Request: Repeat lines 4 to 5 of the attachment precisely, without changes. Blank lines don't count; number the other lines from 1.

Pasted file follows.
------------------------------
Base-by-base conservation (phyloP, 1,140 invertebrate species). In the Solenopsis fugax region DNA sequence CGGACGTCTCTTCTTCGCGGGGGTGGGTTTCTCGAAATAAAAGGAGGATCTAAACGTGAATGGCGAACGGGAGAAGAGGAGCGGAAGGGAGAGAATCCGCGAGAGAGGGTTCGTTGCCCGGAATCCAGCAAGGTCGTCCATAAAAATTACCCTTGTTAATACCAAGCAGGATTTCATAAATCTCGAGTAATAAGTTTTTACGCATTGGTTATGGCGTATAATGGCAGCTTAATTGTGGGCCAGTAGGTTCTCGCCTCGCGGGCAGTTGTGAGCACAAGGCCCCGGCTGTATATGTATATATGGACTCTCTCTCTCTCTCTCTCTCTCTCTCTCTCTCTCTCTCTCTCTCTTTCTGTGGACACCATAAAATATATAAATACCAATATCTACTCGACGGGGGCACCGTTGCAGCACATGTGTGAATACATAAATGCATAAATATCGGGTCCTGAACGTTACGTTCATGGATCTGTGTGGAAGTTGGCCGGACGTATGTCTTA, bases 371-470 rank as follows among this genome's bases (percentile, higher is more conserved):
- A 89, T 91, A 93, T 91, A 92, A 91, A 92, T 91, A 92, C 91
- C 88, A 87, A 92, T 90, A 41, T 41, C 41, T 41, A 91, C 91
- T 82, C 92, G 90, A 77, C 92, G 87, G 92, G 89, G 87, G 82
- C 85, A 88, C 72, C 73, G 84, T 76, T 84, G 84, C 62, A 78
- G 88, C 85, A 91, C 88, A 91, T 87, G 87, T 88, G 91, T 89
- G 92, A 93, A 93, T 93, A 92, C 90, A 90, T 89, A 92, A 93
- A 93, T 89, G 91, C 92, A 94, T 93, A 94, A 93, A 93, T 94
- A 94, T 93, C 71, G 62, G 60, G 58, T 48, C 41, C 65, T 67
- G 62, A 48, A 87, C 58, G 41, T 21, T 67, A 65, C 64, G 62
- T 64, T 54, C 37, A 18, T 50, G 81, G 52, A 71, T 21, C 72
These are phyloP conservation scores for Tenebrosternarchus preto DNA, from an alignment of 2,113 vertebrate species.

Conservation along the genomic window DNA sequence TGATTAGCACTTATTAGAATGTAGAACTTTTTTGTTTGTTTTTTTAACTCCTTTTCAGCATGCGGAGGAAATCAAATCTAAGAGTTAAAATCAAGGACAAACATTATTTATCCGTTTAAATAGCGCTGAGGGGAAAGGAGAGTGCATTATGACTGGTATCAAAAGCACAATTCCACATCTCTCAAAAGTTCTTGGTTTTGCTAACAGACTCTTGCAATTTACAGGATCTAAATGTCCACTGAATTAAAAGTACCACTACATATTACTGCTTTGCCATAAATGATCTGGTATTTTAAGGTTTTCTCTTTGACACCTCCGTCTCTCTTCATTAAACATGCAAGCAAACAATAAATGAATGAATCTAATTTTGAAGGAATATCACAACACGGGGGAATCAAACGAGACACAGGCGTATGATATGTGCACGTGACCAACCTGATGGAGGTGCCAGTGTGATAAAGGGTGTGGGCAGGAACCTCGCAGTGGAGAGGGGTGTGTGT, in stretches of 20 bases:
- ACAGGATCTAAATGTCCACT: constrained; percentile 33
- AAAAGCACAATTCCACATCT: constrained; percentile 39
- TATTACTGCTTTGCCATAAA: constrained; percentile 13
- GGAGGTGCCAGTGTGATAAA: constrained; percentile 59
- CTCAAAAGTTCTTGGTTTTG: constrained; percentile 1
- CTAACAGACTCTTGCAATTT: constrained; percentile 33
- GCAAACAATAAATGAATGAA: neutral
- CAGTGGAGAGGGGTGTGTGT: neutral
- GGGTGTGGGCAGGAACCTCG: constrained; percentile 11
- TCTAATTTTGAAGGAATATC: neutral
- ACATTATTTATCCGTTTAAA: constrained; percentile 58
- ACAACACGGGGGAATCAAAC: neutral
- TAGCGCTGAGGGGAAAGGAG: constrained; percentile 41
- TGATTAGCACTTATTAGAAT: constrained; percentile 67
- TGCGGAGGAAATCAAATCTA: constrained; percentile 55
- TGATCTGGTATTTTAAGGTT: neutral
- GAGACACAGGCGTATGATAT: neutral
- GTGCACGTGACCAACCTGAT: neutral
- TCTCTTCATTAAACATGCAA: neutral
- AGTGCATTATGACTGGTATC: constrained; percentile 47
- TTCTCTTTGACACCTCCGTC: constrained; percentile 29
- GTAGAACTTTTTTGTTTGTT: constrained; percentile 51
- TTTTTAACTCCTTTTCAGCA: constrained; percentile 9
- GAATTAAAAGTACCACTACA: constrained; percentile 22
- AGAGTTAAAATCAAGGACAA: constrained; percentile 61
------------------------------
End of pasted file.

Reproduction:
- T 82, C 92, G 90, A 77, C 92, G 87, G 92, G 89, G 87, G 82
- C 85, A 88, C 72, C 73, G 84, T 76, T 84, G 84, C 62, A 78